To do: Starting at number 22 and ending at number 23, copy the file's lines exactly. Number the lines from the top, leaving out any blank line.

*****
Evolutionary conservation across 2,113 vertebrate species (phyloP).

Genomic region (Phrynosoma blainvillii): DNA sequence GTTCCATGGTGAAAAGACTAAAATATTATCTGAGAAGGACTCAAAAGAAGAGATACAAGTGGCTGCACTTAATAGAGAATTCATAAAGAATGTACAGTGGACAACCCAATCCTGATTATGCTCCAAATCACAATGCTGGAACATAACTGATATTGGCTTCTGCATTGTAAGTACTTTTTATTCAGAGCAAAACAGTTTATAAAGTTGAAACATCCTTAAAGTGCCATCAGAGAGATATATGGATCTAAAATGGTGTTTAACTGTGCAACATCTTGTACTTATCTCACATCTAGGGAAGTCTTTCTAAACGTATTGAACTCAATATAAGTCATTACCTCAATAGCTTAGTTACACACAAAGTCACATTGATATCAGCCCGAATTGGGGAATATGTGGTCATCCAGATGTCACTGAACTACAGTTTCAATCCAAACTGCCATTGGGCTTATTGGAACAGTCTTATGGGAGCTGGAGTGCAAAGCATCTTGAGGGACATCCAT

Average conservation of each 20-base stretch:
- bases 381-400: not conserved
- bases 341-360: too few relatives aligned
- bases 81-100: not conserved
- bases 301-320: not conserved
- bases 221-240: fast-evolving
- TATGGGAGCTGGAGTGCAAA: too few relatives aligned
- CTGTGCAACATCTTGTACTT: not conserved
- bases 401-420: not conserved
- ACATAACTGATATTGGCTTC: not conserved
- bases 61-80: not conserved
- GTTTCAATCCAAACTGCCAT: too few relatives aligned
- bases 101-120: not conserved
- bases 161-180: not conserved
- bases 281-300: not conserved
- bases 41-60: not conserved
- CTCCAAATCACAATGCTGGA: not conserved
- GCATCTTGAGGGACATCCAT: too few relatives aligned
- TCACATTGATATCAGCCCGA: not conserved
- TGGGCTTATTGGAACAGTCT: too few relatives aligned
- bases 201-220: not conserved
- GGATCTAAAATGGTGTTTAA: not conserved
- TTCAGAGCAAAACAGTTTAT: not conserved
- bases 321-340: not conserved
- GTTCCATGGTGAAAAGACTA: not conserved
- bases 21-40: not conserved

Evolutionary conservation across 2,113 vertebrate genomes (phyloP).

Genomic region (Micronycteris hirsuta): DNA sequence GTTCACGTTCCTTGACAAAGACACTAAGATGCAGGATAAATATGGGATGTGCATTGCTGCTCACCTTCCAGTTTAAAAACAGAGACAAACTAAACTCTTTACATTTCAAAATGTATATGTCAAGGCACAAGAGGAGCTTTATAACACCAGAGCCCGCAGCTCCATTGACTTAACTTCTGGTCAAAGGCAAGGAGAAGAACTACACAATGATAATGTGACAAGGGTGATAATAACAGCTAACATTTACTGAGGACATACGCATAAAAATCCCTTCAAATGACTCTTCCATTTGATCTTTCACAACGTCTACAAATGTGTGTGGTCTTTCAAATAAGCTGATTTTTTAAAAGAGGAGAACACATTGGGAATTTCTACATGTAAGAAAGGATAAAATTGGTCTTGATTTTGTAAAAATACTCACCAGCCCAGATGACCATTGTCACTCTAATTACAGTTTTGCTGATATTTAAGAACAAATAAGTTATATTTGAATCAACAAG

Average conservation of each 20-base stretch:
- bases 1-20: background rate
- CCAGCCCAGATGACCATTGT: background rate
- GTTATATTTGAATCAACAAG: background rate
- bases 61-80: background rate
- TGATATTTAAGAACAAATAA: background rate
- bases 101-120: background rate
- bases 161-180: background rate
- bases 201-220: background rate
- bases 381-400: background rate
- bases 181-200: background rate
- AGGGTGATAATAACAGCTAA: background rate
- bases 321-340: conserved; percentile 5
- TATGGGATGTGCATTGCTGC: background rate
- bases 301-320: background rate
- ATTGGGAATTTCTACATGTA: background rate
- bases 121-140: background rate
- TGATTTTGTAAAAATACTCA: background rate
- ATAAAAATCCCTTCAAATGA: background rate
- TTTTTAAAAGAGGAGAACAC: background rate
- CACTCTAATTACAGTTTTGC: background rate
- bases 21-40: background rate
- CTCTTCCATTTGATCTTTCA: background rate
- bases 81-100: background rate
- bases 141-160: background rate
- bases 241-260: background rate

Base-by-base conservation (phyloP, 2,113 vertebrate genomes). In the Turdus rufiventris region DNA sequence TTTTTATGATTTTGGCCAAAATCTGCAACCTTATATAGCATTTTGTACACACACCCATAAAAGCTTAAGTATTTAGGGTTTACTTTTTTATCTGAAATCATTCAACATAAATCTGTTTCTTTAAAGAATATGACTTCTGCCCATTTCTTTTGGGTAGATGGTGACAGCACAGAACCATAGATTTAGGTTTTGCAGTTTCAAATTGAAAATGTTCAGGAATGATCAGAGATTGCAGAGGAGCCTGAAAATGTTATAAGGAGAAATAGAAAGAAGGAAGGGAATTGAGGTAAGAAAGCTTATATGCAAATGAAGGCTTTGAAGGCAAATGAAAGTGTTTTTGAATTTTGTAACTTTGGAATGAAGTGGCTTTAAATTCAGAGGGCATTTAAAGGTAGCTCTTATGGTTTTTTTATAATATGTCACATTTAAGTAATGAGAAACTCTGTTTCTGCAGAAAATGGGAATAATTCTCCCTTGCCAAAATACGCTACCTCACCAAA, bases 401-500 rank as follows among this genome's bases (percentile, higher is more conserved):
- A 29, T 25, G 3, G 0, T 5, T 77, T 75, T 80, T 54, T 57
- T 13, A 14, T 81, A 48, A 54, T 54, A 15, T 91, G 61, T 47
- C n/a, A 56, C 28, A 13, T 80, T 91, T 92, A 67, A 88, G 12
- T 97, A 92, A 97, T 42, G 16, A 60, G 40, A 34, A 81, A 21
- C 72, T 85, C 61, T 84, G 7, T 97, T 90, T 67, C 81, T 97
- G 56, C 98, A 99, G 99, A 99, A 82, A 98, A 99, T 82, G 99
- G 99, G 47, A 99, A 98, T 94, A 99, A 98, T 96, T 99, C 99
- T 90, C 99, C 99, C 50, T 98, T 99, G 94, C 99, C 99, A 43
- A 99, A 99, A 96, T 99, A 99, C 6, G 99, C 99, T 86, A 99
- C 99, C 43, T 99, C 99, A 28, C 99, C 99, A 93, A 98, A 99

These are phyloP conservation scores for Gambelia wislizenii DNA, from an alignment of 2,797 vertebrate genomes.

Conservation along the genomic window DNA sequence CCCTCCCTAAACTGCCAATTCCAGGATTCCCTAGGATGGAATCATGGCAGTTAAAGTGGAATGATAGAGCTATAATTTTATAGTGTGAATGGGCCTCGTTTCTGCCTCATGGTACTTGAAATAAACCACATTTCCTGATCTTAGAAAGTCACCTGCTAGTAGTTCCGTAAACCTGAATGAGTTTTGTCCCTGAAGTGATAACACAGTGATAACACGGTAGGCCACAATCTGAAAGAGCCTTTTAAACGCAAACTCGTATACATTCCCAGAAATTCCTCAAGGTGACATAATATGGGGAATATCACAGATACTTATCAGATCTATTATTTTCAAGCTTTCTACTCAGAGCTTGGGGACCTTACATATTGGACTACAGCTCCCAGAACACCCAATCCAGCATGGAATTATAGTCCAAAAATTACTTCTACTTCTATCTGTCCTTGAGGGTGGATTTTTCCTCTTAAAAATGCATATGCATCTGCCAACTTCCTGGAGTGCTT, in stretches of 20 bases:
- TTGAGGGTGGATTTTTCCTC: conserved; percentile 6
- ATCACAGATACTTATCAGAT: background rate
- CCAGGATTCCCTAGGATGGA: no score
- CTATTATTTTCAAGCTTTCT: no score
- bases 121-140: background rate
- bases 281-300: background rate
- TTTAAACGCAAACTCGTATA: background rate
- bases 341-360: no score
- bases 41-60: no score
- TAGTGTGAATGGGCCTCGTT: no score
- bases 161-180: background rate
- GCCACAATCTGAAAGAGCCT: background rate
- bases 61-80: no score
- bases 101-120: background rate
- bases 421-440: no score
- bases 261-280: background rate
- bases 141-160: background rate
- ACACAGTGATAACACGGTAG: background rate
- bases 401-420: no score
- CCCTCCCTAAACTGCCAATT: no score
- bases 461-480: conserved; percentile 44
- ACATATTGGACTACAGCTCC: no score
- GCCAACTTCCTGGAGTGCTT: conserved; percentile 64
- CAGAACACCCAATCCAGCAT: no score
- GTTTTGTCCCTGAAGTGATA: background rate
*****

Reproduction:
- TGGGCTTATTGGAACAGTCT: too few relatives aligned
- bases 201-220: not conserved